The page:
National Museums and Their Changing Societal Roles: A Case Study in the National Museums in Finland and Japan 

University of Helsinki/University of Antwerp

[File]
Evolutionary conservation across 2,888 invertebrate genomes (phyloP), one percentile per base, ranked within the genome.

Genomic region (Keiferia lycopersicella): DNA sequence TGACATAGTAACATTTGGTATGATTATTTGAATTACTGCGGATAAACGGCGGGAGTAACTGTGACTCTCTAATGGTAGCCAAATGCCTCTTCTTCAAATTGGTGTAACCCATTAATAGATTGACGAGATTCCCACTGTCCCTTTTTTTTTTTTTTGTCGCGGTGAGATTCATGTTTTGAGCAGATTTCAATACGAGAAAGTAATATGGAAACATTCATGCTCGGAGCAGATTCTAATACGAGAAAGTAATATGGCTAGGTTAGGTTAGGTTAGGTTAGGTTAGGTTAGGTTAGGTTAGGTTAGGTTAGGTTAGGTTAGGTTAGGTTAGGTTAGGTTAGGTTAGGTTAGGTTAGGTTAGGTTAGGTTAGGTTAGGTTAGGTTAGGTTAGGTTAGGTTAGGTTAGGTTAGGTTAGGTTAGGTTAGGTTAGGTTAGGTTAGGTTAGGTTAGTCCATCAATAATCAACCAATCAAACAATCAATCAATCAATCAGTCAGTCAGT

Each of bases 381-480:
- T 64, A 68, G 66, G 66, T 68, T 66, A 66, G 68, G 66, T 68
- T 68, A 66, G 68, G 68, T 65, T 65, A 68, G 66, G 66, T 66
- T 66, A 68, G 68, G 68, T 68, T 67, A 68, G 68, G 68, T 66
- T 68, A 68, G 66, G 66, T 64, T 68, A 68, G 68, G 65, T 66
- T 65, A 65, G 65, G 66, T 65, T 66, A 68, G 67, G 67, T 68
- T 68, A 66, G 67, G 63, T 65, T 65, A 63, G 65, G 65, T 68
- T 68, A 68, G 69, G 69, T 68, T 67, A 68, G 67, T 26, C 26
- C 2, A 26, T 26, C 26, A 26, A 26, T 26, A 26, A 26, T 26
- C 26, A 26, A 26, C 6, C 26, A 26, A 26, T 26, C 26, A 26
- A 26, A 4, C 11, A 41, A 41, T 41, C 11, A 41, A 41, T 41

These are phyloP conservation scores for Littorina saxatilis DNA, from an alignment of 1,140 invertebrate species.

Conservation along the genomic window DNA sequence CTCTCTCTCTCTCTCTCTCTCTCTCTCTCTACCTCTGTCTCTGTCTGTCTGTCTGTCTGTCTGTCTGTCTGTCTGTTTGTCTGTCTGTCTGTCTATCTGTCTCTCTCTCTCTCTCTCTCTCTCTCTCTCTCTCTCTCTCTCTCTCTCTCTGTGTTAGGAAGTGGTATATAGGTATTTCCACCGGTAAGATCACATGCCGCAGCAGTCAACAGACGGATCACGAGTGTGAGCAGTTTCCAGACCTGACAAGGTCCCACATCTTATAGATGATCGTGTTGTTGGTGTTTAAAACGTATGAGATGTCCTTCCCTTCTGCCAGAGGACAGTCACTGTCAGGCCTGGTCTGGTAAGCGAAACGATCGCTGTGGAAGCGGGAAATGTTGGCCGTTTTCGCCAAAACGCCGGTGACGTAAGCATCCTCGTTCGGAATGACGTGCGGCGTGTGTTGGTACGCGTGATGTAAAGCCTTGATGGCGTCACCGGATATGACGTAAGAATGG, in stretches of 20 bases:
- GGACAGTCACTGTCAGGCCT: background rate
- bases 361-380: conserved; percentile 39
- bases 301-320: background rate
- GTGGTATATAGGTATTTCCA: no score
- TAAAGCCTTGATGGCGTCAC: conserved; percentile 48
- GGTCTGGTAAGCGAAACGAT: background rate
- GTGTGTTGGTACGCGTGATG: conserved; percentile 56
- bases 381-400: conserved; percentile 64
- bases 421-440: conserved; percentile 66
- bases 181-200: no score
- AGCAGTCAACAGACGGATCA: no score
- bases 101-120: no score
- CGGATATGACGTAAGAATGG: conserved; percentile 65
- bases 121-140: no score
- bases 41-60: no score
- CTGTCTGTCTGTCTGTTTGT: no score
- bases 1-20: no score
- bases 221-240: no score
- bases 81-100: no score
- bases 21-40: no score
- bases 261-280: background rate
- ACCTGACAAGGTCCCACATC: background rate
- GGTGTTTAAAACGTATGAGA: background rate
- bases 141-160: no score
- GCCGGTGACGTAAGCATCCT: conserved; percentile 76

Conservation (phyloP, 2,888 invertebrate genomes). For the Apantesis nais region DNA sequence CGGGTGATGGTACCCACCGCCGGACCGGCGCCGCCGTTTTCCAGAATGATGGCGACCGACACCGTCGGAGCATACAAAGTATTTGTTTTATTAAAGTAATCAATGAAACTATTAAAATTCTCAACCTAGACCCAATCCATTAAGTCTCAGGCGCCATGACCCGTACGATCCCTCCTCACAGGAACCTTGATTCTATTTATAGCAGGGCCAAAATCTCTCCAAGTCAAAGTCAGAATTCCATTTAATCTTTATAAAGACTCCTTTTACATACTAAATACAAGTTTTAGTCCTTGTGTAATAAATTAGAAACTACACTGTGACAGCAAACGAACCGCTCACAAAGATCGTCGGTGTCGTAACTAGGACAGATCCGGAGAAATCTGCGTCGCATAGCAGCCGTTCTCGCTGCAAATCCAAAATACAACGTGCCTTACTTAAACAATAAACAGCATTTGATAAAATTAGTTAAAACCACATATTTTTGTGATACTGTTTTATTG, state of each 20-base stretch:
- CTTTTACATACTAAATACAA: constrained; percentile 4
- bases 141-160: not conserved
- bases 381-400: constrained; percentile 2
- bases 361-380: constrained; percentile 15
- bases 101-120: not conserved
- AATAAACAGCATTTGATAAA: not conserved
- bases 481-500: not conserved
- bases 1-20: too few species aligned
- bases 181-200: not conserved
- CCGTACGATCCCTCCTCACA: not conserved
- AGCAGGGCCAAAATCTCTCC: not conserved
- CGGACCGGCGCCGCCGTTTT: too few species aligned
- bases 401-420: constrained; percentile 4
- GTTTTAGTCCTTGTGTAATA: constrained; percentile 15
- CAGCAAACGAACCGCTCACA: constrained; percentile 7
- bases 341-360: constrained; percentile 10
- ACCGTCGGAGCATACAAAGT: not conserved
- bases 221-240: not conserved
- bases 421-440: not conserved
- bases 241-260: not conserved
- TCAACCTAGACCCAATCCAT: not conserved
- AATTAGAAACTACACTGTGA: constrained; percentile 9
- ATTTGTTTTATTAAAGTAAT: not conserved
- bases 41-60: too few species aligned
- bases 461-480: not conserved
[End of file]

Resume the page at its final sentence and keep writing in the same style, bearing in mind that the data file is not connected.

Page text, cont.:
In this presentation, I will share my work in progress project, “Ideology of Heritage, Museum, Cultural Politics, and Construction of National Identity in Finland and Japan”. This project focuses on the interviews of professionals in Finnish and Japanese national museums within the context of current social and cultural sustainability and decolonizing discourses. Through those current trends, the national museums in both nations face increased pressures on democratizing museum narratives and acknowledging the nations’ inconvenient histories, the ongoing coloniality of institutions, and the repatriation of cultural insignia. In the milieu of increasing conflicts between nation (state) and ‘diversifying’ society and culture, the interviews engaged questions like ‘Who is Finnish/Japanese?’, ‘What is Finnishness/Japaneseness to you?’, and ‘What is the role of (national) museums?’ The interviews shed light on how museum professionals see the changes in the societal roles of museums today. Some interviewees also challenged the idea of nation and culture to think beyond the dichotomies of national and cultural borders, pointing out the history of human (and cultural) mobilities throughout the history of humankind. We (including the cultures we live in) are all hybridized. Nonetheless, museums as powerful heritage-producing institutions have displayed race, ethnicity, and culture, ‘freezing’ them into a certain time and place in the frameworks of academic categorizations, e.g., anthropology, ethnology, art history and archaeology. This leads to my further questions, ‘What does it mean to decolonize a museum?’ and ‘What does sustainable development mean?’, which I will briefly touch on in this presentation.  Although national museums in Finland and Japan face different struggles, the museum professionals in both nations shed light that they are, indeed, rebuilding the identity and practices of museums in order to open broader conversations within museums and beyond, diversifying narratives, and amplifying public engagements.